8th July 2015
The Chancellor George Osborne has introduced a compulsory national living wage to be introduced next year. The new upgraded minimum wage will be introduced from next April at a rate of £7.20 an hour for people over the age of 25. It will reach £9 an hour by 2020.
The move comes as working-age benefits are frozen for four years – including tax credits and local housing allowance, but excluding maternity pay and disability benefits. Most housing benefit for those under the age of 21 is to be abolished.
In addition, maintenance grants for students – paid to students with family incomes below £42,000 – to be scrapped and converted into loans from 2016/17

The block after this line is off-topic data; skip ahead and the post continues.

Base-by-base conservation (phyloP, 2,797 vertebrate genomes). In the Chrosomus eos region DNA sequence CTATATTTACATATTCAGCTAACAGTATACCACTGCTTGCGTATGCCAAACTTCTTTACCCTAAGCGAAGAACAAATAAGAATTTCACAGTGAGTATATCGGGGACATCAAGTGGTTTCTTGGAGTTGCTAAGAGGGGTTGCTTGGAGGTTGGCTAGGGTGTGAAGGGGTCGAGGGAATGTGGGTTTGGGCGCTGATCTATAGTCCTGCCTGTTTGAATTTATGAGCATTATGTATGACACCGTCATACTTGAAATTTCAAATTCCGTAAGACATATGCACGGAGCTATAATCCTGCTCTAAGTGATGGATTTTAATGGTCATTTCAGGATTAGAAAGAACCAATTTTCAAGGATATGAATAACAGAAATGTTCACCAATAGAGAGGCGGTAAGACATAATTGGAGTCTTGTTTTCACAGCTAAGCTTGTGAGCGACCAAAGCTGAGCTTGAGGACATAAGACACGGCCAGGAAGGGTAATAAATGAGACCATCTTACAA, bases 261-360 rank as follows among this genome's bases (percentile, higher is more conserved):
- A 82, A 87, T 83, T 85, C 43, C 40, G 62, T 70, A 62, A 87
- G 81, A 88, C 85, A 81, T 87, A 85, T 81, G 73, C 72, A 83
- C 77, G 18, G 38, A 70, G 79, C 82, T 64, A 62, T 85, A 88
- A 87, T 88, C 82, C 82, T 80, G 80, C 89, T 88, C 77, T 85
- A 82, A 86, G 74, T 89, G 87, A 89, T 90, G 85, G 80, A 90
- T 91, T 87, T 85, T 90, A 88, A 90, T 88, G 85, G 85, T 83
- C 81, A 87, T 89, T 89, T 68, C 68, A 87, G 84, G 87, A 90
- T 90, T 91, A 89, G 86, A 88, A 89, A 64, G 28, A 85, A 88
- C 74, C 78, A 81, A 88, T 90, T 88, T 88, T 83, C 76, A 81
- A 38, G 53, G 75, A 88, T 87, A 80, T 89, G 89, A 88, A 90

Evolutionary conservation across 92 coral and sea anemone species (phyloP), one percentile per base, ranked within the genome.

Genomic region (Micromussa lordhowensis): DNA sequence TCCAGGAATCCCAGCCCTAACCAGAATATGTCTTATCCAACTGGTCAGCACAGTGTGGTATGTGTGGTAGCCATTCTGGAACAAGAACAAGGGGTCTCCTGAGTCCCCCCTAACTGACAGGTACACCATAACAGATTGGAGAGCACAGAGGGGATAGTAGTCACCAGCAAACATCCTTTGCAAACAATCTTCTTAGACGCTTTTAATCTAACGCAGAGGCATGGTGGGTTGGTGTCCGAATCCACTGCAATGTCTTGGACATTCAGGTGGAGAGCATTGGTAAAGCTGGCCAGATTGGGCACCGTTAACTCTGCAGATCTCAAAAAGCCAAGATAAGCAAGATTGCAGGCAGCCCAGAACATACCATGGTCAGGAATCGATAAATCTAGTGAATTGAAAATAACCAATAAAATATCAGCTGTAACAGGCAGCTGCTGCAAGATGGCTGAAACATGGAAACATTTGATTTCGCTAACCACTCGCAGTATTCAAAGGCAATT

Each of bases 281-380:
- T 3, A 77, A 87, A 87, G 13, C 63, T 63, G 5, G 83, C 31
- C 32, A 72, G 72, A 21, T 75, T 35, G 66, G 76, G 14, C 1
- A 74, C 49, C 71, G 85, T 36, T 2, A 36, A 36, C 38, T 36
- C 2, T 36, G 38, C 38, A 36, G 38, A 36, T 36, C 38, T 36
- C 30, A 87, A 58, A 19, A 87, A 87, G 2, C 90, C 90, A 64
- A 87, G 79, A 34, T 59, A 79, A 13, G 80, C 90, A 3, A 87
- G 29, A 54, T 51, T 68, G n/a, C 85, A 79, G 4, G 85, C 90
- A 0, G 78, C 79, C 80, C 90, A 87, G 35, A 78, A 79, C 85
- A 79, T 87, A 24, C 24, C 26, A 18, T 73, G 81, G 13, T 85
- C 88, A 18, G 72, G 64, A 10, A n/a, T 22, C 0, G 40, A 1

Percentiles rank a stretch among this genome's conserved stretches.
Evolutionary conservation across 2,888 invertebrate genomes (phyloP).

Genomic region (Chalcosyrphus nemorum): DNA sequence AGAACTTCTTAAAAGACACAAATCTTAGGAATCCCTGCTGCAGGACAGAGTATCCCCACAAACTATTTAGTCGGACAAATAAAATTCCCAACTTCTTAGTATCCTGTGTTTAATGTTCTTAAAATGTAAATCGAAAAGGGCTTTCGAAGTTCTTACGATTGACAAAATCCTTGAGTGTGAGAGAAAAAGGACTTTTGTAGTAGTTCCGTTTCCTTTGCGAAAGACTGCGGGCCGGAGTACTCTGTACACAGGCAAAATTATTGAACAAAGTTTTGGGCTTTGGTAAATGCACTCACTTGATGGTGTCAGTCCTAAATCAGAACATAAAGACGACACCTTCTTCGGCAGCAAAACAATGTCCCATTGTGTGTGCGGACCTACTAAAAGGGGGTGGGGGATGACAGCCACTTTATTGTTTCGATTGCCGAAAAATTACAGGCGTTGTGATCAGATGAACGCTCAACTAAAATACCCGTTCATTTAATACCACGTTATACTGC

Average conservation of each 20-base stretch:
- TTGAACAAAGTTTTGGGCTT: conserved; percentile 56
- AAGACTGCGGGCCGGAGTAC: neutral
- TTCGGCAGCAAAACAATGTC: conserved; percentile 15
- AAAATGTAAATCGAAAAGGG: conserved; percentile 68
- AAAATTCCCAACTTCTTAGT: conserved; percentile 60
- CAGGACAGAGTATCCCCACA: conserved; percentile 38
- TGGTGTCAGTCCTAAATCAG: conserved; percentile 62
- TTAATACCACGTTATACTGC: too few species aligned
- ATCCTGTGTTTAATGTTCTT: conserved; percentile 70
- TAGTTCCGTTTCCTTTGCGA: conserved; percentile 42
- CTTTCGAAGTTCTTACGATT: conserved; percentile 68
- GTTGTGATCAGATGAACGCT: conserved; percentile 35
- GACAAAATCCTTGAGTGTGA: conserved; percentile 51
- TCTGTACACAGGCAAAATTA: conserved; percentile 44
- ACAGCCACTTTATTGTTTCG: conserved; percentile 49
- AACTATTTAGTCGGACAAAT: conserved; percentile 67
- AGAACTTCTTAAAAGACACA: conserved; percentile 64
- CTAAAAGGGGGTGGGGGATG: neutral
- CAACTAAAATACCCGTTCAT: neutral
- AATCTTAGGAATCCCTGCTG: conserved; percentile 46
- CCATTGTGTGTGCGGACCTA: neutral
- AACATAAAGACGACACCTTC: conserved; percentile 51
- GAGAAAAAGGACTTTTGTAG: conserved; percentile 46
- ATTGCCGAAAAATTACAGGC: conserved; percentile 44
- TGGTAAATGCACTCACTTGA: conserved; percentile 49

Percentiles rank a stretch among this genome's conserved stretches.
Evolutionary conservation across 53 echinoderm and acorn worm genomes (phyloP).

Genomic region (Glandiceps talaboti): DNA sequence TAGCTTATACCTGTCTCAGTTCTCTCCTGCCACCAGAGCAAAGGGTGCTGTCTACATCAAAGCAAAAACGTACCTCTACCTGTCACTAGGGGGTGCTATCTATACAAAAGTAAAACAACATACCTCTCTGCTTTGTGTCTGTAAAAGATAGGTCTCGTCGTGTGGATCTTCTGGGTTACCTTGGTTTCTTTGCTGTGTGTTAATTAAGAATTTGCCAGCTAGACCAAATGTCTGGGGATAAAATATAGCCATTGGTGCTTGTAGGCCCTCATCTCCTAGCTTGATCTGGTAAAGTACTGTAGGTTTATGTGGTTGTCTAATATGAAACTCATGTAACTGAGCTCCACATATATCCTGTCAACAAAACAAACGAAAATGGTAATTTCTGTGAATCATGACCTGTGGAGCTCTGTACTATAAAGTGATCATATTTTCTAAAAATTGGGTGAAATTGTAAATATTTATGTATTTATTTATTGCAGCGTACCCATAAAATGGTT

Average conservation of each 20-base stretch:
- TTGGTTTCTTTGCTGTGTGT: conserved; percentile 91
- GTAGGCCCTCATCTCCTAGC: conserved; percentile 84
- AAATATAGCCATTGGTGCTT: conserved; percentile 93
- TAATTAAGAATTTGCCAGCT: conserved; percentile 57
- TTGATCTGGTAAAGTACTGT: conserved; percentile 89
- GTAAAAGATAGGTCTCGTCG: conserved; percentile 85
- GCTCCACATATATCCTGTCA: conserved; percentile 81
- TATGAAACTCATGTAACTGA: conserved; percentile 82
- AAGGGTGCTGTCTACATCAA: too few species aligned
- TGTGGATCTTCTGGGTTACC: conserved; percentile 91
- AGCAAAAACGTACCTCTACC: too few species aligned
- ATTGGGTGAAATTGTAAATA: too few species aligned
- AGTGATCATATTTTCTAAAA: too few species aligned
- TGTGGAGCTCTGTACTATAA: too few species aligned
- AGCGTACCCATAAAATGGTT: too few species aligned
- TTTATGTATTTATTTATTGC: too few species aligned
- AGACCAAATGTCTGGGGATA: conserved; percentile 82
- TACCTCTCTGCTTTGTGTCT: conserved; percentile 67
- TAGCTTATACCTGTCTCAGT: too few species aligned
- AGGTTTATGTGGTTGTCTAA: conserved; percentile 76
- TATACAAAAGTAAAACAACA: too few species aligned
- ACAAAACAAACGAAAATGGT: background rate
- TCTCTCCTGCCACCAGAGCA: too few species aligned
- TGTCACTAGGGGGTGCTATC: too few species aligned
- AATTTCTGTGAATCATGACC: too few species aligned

Osborne said: “[This is] a plan for Britain for the next five years to keep moving us from a low wage, high tax, high welfare economy; to the higher wage, lower tax, lower welfare country we intend to create”.
Colin Morton, lead manager of the Franklin UK Equity Income Fund says: “The new living wage, whilst a triumph for workers, will also pose problems for the retail and leisure industries which have traditionally paid their employees minimum wage as a matter of course. It will be interesting to see how the bigger brands adapt and amend their practices under this increased pressure and scrutiny. On the flip side, we could see a recycling of cash back into their pockets as consumers now look set to have more money in their pockets and thus more money to spend.”